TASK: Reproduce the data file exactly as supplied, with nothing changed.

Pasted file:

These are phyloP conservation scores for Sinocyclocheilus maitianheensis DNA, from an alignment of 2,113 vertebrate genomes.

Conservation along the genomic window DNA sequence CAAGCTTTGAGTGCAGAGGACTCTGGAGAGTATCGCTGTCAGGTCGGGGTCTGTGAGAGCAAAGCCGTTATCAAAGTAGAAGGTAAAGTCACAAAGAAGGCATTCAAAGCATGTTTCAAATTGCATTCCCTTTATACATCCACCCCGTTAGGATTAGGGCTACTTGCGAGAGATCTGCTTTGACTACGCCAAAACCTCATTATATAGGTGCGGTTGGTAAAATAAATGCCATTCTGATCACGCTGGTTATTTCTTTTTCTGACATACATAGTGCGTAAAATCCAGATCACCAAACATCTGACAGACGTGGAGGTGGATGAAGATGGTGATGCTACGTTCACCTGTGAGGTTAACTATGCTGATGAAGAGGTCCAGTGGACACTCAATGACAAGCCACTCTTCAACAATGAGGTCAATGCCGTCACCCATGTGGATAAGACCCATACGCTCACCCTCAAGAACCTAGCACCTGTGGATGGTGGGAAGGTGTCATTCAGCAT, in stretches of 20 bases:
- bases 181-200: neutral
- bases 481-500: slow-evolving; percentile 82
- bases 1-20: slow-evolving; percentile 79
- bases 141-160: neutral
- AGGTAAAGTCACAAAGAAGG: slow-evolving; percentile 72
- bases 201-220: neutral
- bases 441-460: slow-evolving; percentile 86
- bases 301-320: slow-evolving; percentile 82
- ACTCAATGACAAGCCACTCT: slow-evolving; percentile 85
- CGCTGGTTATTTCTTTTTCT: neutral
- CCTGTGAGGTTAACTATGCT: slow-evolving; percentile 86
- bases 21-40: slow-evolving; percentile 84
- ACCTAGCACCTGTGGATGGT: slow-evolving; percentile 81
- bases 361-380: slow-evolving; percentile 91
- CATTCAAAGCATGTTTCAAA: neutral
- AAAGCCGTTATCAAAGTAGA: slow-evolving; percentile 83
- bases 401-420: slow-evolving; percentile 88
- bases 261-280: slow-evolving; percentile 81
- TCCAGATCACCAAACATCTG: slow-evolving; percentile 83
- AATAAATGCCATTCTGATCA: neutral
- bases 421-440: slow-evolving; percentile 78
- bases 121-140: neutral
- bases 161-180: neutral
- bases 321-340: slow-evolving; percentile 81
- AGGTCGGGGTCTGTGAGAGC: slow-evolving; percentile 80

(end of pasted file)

These are phyloP conservation scores for Sinocyclocheilus maitianheensis DNA, from an alignment of 2,113 vertebrate genomes.

Conservation along the genomic window DNA sequence CAAGCTTTGAGTGCAGAGGACTCTGGAGAGTATCGCTGTCAGGTCGGGGTCTGTGAGAGCAAAGCCGTTATCAAAGTAGAAGGTAAAGTCACAAAGAAGGCATTCAAAGCATGTTTCAAATTGCATTCCCTTTATACATCCACCCCGTTAGGATTAGGGCTACTTGCGAGAGATCTGCTTTGACTACGCCAAAACCTCATTATATAGGTGCGGTTGGTAAAATAAATGCCATTCTGATCACGCTGGTTATTTCTTTTTCTGACATACATAGTGCGTAAAATCCAGATCACCAAACATCTGACAGACGTGGAGGTGGATGAAGATGGTGATGCTACGTTCACCTGTGAGGTTAACTATGCTGATGAAGAGGTCCAGTGGACACTCAATGACAAGCCACTCTTCAACAATGAGGTCAATGCCGTCACCCATGTGGATAAGACCCATACGCTCACCCTCAAGAACCTAGCACCTGTGGATGGTGGGAAGGTGTCATTCAGCAT, in stretches of 20 bases:
- bases 181-200: neutral
- bases 481-500: slow-evolving; percentile 82
- bases 1-20: slow-evolving; percentile 79
- bases 141-160: neutral
- AGGTAAAGTCACAAAGAAGG: slow-evolving; percentile 72
- bases 201-220: neutral
- bases 441-460: slow-evolving; percentile 86
- bases 301-320: slow-evolving; percentile 82
- ACTCAATGACAAGCCACTCT: slow-evolving; percentile 85
- CGCTGGTTATTTCTTTTTCT: neutral
- CCTGTGAGGTTAACTATGCT: slow-evolving; percentile 86
- bases 21-40: slow-evolving; percentile 84
- ACCTAGCACCTGTGGATGGT: slow-evolving; percentile 81
- bases 361-380: slow-evolving; percentile 91
- CATTCAAAGCATGTTTCAAA: neutral
- AAAGCCGTTATCAAAGTAGA: slow-evolving; percentile 83
- bases 401-420: slow-evolving; percentile 88
- bases 261-280: slow-evolving; percentile 81
- TCCAGATCACCAAACATCTG: slow-evolving; percentile 83
- AATAAATGCCATTCTGATCA: neutral
- bases 421-440: slow-evolving; percentile 78
- bases 121-140: neutral
- bases 161-180: neutral
- bases 321-340: slow-evolving; percentile 81
- AGGTCGGGGTCTGTGAGAGC: slow-evolving; percentile 80